So what’s happening exactly? As you learned in part 1 there are three method the Context class provides:
- object RegisterListener(string path, Action<object> onValueChanged)
- void RemoveListener(string path, Action<object> onValueChanged)
- void SetValue(string path, object value)
For our commands we use the first two, so it is not much different to register a listener for a data value. Besides we register for a method instead of a field or a property. If a path in a data context points to a method, a delegate is returned as the value of this path.
If the command detects its trigger, e.g. a button click, it uses this delegate to invoke the method on the data context and passes the additional arguments as parameters. It’s important that the number and type of the parameters match, otherwise the invocation won’t be successful.
A more detailed example of the command usage is included in the Data Bind for Unity asset, called InputFieldGetterExample. You may just dive in there if you like to see it working. If you have any detailed questions about commands, just write a comment or contact me.
Some more details about data nodes
When I read through part 1 once more, I realized that it may not have become clear how the context base class works exactly when providing the data values to the bindings.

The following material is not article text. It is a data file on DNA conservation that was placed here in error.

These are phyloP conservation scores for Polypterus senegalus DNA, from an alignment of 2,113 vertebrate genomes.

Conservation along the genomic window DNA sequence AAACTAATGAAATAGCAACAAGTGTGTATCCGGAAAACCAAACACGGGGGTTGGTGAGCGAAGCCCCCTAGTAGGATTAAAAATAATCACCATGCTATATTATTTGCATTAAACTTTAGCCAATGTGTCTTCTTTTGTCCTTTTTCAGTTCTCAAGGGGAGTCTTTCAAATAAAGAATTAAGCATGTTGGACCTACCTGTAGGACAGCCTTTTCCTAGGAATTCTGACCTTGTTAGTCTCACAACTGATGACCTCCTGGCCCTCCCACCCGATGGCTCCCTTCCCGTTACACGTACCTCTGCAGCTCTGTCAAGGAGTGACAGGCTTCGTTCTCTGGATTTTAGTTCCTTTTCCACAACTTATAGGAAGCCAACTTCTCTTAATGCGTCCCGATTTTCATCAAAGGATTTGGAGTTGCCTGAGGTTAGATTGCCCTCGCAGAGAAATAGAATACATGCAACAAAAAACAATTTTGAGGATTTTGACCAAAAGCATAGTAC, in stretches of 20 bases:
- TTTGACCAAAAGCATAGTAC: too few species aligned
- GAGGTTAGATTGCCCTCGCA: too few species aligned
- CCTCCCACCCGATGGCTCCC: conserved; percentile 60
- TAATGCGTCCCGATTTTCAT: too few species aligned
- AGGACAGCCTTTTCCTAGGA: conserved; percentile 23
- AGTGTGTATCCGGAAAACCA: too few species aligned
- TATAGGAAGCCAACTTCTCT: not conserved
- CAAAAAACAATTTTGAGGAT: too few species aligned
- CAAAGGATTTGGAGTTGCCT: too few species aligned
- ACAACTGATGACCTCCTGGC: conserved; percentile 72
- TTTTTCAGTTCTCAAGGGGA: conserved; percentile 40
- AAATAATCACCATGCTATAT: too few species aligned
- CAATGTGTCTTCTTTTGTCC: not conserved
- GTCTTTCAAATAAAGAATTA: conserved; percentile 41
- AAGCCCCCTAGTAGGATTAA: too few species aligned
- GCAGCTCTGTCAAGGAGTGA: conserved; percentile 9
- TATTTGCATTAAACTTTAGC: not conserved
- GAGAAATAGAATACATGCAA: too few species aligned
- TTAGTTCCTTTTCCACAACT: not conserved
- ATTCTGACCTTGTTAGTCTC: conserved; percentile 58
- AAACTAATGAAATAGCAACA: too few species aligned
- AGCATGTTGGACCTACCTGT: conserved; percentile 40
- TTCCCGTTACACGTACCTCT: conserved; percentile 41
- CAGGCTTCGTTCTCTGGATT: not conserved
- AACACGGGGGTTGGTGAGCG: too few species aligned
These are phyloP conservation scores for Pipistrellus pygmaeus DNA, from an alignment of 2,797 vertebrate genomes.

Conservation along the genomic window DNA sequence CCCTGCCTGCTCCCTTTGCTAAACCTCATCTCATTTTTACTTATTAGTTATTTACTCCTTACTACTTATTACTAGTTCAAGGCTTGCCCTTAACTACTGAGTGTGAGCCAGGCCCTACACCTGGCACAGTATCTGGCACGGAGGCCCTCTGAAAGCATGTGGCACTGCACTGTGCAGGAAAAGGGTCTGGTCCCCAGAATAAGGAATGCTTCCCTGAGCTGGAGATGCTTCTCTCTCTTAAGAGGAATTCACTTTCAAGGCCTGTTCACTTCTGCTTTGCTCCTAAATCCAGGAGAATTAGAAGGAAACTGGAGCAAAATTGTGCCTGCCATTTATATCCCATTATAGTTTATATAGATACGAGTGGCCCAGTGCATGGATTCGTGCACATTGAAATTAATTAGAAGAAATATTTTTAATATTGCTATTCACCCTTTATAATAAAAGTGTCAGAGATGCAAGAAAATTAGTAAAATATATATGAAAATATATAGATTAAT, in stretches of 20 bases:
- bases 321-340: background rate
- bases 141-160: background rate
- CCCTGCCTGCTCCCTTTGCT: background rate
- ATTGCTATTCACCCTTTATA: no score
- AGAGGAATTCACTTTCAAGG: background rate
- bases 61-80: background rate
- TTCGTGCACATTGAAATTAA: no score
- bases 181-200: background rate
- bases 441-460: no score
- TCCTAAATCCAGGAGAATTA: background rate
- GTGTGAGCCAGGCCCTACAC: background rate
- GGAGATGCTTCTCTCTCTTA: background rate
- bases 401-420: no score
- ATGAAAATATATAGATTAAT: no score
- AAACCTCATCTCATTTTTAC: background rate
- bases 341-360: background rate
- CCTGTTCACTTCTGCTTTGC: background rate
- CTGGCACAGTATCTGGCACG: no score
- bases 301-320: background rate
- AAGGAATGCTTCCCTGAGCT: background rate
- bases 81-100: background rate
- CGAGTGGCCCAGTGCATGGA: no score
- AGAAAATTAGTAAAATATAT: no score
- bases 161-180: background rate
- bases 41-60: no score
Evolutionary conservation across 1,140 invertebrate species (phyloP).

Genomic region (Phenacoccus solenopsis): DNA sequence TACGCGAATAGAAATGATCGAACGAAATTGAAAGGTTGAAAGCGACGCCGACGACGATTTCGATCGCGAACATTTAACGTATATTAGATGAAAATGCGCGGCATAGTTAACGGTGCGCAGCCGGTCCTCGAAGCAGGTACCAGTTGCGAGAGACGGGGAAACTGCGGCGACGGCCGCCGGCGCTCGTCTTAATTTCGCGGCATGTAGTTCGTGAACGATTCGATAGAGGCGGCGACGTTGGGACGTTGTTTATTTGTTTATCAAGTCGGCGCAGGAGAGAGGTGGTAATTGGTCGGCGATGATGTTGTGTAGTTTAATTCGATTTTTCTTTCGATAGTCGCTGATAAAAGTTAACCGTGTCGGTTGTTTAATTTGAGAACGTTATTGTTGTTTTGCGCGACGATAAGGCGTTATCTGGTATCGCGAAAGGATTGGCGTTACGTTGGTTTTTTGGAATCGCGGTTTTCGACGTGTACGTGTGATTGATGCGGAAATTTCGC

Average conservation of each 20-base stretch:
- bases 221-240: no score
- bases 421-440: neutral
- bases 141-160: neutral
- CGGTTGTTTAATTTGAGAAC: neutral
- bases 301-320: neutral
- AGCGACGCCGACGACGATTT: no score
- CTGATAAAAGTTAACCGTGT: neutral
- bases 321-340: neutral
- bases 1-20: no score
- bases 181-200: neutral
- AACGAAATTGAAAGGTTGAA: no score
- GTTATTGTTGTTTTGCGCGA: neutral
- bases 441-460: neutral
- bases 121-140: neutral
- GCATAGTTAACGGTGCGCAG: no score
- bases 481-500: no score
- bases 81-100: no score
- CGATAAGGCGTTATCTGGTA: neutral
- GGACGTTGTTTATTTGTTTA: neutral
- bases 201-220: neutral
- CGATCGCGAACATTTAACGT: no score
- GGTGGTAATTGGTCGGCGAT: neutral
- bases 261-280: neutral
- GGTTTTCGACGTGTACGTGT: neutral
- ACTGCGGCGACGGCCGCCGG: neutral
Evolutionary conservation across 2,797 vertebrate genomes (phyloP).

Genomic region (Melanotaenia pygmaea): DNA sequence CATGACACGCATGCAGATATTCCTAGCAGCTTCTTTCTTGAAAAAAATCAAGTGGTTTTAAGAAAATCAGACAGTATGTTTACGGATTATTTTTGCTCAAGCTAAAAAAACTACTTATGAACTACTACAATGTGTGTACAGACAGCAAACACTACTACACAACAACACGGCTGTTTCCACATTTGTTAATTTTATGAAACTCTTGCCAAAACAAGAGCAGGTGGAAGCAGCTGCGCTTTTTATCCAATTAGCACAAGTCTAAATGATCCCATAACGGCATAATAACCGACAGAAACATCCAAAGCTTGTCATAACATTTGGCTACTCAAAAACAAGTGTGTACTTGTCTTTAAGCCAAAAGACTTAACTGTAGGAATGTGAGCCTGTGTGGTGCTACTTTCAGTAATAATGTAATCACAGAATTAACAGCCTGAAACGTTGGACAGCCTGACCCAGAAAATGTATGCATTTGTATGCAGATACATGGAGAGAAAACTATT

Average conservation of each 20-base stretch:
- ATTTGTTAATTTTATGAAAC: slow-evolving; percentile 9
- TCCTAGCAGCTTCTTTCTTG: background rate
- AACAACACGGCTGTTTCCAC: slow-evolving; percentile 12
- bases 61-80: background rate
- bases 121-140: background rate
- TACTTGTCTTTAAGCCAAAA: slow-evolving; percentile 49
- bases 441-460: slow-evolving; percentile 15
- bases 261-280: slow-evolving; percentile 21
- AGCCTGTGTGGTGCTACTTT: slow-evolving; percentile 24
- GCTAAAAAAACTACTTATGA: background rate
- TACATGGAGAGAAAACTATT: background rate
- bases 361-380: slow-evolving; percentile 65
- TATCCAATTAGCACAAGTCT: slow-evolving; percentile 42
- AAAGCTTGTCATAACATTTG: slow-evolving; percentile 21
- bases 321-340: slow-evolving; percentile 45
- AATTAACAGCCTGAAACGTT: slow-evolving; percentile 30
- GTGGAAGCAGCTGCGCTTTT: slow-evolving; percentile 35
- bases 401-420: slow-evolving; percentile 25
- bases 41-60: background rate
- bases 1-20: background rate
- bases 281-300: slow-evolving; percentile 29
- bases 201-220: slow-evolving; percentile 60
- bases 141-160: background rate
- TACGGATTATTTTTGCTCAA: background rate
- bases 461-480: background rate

Just think about the context as a data tree. The root node is the context itself and each node can have children on its own.
When RegisterListener is called with a path, the context traverses this tree with the parts of the path and registers the callback at the found node.
If a value in the tree changes, the callbacks on this node are called. Furthermore the children of the node are updated as well as they may have changed by this data change, too. This way one can easily register itself for a data property of a sub context and is also informed if the whole sub context changes.
So the data nodes are really just another representation of the data provided by the context which contain additional meta information about each node for fast access and management of the callbacks from the bindings.
Part 2 summary
Good thing I split up the post, it would have been far to much for a single one. In this part you got some insights about:
- How to define the actions in the data context
- How to add them on the UI side
- How to provide additional parameters for a command
- How they work
- Data nodes
- How they look like
- What they are good for
There are many more details about how the Data Bind asset works, but for now this should be enough to understand the basics. If you are interested in learning more, check out the documentation and the API. Let me know if a topic is of particular interest for you, then I’ll consider to write another post about it.
Our asset got its second update yesterday and its functionality grew quite a bit. As it was planned, I’ll raise the price for it with the next update soon, so be smart and grab it while it’s still 10$ if you haven’t already 🙂
Thanks for your time reading my stuff, hope you enjoyed it!